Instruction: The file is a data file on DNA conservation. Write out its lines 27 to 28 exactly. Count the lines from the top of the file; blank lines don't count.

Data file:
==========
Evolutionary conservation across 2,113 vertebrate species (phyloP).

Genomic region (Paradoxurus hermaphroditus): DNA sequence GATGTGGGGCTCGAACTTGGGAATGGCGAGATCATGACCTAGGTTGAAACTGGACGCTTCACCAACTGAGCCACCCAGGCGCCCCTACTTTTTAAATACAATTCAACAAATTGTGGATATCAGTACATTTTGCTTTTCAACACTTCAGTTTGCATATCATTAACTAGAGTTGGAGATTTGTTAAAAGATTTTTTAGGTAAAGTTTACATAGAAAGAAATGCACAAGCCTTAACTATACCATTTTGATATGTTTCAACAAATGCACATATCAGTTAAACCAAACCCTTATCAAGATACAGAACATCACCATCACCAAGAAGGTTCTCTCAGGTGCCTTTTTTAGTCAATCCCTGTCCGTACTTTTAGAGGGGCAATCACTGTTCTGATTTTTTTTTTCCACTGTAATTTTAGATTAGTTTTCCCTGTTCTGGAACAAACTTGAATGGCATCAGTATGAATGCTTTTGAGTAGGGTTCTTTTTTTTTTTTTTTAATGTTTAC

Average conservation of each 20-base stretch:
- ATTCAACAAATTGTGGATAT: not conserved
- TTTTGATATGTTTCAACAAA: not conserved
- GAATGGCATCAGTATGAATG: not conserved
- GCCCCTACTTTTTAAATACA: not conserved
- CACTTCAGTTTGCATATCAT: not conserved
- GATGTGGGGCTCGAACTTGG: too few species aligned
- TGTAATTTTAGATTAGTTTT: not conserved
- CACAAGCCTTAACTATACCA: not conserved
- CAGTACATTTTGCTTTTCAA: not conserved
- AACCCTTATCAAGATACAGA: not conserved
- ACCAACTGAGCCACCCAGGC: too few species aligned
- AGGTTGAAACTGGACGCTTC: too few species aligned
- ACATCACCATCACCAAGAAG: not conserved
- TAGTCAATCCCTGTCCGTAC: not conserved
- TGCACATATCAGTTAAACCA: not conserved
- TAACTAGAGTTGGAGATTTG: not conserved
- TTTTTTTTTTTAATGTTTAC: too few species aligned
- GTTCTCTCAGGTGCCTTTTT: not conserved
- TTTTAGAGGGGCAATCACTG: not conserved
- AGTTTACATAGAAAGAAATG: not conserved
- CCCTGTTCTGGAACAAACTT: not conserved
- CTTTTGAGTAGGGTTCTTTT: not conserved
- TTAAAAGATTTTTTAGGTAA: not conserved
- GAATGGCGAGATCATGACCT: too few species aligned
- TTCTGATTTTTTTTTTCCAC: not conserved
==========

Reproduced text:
- GAATGGCGAGATCATGACCT: too few species aligned
- TTCTGATTTTTTTTTTCCAC: not conserved